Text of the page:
Health And Our Bodies

Our current Western society has adopted a mantra of “getting healthy.” Conversely, we are posting disproportionately high levels of obesity and mental illness. In order to reach that vague goal of “good health” it’s important to consider the definition of health, why we sometimes fall short, and how to attain that vague standard.

Just like a machine, we want our body to run smoothly with no “sputtering.” Our body requires good quality fuel that is appropriate for its particular mechanisms. Some lawn mowers run best when they are “fed” a mixture of gasoline and oil, while race cars require fuel blended with alcohol to produce the desired results — speed. Using that model, a 21 year old athletic young man requires lots of food (calories) to maintain performance. You can practically hear his metabolism humming simply be standing beside him!

An elderly woman has very different nutritional (diet) requirements. She must have an adequate amount of calcium as her bones may lose density. Sodium intake must be monitored, especially if she is experiencing higher blood pressure. Because her metabolism is markedly slower than her aforementioned counterpart, consuming the same quantity of calories would add unwanted weight since she cannot burn fuel at the same rate.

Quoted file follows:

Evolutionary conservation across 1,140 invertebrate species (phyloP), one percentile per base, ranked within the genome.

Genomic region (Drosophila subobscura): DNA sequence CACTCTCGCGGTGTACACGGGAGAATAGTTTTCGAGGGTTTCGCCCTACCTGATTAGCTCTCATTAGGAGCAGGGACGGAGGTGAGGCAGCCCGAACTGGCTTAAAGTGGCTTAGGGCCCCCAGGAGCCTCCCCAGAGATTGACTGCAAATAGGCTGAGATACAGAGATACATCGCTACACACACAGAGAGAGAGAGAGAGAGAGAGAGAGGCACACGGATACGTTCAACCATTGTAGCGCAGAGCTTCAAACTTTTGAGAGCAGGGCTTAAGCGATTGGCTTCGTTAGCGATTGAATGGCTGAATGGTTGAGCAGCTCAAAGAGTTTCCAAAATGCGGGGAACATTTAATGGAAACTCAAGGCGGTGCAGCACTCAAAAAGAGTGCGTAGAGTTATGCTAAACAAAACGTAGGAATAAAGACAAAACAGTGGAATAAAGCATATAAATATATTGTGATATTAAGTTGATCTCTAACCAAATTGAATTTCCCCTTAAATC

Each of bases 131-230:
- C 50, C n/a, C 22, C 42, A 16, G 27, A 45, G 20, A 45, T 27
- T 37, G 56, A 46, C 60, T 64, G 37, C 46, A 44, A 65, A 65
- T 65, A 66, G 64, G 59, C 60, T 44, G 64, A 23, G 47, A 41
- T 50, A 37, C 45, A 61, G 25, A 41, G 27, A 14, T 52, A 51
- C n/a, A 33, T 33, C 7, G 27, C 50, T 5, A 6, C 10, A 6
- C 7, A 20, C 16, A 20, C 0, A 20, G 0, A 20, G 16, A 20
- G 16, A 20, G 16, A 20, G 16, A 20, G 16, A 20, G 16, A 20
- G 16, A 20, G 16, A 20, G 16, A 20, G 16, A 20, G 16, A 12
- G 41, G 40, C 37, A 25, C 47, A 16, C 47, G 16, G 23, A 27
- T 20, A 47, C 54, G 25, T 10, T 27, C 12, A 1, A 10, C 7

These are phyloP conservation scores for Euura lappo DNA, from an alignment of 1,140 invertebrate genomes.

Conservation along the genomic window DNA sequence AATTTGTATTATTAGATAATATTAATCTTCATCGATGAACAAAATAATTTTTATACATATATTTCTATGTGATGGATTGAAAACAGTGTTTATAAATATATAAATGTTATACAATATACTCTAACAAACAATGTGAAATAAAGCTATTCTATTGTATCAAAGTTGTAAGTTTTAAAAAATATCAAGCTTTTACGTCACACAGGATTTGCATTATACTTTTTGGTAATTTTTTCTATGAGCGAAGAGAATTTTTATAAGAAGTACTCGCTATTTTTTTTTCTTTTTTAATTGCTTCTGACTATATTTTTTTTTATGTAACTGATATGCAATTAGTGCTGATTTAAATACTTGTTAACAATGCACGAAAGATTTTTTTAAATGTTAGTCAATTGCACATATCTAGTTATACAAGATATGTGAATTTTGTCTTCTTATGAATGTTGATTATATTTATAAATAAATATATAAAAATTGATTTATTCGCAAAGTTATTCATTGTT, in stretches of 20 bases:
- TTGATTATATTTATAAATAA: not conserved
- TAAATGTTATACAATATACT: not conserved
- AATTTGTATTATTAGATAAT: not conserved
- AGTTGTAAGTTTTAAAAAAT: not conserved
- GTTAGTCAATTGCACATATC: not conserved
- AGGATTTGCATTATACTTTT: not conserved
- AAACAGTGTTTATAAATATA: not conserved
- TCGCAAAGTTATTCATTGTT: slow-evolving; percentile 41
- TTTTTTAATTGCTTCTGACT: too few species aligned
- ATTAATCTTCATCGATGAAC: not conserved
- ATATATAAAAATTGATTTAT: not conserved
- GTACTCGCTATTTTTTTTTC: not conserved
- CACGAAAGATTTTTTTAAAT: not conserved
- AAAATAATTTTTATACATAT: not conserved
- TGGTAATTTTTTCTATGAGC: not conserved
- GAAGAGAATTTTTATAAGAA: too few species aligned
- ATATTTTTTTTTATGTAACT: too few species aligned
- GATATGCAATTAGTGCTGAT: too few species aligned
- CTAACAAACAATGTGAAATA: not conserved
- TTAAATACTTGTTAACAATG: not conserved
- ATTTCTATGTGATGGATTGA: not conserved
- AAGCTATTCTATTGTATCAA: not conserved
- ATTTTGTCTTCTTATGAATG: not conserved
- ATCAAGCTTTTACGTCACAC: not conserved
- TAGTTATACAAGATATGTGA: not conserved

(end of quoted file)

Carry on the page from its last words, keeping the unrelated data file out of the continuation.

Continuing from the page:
Our younger man is more naturally active in competitive or leisure sports, therefore he burns more fuel. But for the elderly lady, this is no time to give up on physical activity — quite the contrary. Although this is no time for her to jump into competitive triathlons, a sensible amount of physical activity must be included in order to maintain overall health. If she does not exercise, be it walking or yoga, her muscles will begin to atrophy. That may leave her compromised in a variety of areas, such as muscle tone, appetite, immunities and so on.

We shouldn’t forget mental health and it’s relation to physical health. If an individual is attempting to lose weight, he/she will not stay on their diet plan if their mindset is telling them they are not worth the effort. Depression, for example, can lead to isolation and a sedentary lifestyle which manifests itself in overweight, lowered immunities — even suicide if not addressed. While keeping ourselves physically active, we must not neglect social activity. Leading an active and loving social life not only enhances the quality of our mental health, but our physical health as well.

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